Adjunct Emergency Fund

A strange thing is happening in this country. Highly educated, highly motivated, intelligent people are struggling. We know the economy is in turmoil. While many in academe feel the blows, some are feeling it worse than others.

Chris LaBree and Debra Leigh Scott have been interviewing adjuncts across the nation for an upcoming book and documentary project, called ‘Junct. They have come across many adjuncts living in poverty, some of them homeless or on the verge of homelessness. Which is why they have set up the “adjunct emergency fund.”

The ‘Junct blog lists three disturbing cases, in particular:

… one adjunct is about to move into a sister’s basement. Another, a Ph.D. in African-American Studies, is living in a homeless shelter in Philadelphia that is supposed to be for recovering drug addicts. She is subject to a curfew and to disciplinary action, as if she, too, was a drug addict. Her only crime was to study for over a decade to earn a Ph.D., and to teach for poverty wages. The third adjunct, whose case is the direst right now, is an artist and educator living in California, who will be homeless as of August 15. Even worse, he now faces the possibility of losing his life’s work. Most of his paintings and artwork, 30 years worth of work, is stored in a facility that will not give him access because he is several months behind in rent. They have not discarded or destroyed the artwork yet, but that is becoming a real possibility as the month comes to a close.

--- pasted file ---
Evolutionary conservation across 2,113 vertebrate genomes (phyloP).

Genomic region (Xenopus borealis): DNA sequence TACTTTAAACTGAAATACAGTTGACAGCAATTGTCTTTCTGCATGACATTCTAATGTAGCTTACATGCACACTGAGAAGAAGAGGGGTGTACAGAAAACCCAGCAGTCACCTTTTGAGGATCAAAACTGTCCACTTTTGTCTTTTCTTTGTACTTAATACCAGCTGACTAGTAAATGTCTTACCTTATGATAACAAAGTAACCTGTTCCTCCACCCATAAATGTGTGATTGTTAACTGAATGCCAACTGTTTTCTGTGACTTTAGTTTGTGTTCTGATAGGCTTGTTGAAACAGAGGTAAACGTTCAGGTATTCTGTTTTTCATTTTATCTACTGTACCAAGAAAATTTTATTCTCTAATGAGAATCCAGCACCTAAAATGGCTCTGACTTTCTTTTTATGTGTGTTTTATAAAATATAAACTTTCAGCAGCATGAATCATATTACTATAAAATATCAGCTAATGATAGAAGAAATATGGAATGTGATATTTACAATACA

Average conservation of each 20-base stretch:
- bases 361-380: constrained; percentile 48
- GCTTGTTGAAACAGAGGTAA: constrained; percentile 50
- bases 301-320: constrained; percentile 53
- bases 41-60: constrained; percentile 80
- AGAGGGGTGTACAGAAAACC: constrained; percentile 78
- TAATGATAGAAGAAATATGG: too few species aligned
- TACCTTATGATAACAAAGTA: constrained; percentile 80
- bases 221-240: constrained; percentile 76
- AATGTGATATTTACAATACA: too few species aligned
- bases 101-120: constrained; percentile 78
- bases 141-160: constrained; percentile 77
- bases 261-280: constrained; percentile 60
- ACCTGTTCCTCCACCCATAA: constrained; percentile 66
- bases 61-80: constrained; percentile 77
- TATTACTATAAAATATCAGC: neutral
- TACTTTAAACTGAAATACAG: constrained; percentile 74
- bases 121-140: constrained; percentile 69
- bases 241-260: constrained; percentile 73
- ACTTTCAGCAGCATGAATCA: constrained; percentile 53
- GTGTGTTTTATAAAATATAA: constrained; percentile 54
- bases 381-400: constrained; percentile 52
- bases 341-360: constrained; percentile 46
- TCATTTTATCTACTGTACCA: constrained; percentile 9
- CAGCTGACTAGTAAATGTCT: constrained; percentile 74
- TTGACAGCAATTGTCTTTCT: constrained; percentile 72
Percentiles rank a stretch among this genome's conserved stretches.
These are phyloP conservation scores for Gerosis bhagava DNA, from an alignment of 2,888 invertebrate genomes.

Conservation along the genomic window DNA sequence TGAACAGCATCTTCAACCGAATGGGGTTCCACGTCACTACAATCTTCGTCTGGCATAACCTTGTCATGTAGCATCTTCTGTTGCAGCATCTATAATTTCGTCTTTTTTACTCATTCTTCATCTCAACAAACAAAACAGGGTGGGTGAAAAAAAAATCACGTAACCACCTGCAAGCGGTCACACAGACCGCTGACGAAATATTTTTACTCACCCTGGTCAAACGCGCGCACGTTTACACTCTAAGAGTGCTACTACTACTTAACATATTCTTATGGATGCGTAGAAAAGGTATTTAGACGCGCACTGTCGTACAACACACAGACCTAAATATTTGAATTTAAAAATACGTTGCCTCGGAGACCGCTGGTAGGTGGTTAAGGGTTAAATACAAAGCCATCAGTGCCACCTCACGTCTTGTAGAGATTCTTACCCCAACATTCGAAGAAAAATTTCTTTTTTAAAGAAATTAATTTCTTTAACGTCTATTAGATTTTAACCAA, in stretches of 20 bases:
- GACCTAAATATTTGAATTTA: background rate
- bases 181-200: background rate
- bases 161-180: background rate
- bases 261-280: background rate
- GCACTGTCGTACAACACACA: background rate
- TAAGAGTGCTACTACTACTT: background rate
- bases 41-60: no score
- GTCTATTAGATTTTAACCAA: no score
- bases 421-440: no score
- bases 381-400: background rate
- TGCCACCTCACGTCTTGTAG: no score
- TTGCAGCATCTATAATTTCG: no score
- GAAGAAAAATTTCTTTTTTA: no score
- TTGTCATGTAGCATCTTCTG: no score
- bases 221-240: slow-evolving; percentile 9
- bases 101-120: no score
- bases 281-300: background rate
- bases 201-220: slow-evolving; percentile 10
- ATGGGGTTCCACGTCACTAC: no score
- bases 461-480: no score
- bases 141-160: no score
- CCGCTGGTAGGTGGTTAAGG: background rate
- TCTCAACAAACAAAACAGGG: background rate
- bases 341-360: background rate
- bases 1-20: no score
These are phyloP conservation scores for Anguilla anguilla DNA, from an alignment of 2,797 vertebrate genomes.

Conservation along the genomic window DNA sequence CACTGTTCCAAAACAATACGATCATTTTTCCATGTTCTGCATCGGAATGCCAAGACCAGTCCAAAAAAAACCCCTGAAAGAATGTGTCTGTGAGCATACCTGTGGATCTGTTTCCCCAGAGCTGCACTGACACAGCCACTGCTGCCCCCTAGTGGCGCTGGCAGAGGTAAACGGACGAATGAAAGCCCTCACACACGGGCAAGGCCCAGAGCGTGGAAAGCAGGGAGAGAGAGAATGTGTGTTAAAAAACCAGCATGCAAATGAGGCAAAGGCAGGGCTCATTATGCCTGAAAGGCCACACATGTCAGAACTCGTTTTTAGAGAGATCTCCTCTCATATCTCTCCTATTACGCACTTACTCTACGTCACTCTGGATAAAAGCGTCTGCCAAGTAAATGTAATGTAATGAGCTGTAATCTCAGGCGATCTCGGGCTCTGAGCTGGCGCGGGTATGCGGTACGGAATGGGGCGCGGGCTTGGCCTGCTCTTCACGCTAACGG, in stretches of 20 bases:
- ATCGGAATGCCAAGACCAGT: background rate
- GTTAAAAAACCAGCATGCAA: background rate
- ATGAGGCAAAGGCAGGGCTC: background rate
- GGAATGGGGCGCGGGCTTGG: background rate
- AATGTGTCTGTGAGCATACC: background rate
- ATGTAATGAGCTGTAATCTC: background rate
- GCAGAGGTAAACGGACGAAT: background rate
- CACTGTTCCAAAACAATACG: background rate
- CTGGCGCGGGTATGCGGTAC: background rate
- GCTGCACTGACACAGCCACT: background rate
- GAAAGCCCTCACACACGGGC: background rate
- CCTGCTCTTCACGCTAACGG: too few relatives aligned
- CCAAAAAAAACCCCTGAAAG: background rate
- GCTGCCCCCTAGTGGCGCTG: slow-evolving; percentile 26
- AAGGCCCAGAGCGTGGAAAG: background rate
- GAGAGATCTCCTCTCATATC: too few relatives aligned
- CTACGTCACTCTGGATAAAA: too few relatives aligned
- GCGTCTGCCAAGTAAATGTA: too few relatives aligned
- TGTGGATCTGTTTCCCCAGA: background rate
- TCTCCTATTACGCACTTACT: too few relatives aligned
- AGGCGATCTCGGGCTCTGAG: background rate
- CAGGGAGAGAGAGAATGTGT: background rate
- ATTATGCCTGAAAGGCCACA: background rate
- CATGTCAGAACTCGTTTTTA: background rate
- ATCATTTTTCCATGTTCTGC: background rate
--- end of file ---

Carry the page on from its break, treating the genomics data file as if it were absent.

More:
I can already foresee some of the comments here: that those three adjuncts need to find permanent work elsewhere, that adjunct work is meant to be part-time and temporary, that it is the adjuncts’ fault that they are in this situation. Some of that may be true. But the strange thing is, those adjuncts work, and many of them work full-time hours, teaching as many courses, or more, than instructors with full-time status. What has happened to the college instructor? What are we doing to students when their instructors can’t make a living wage?

Click here if you would like to find out more information about the “adjunct emergency fund” or if you would like to make a donation.

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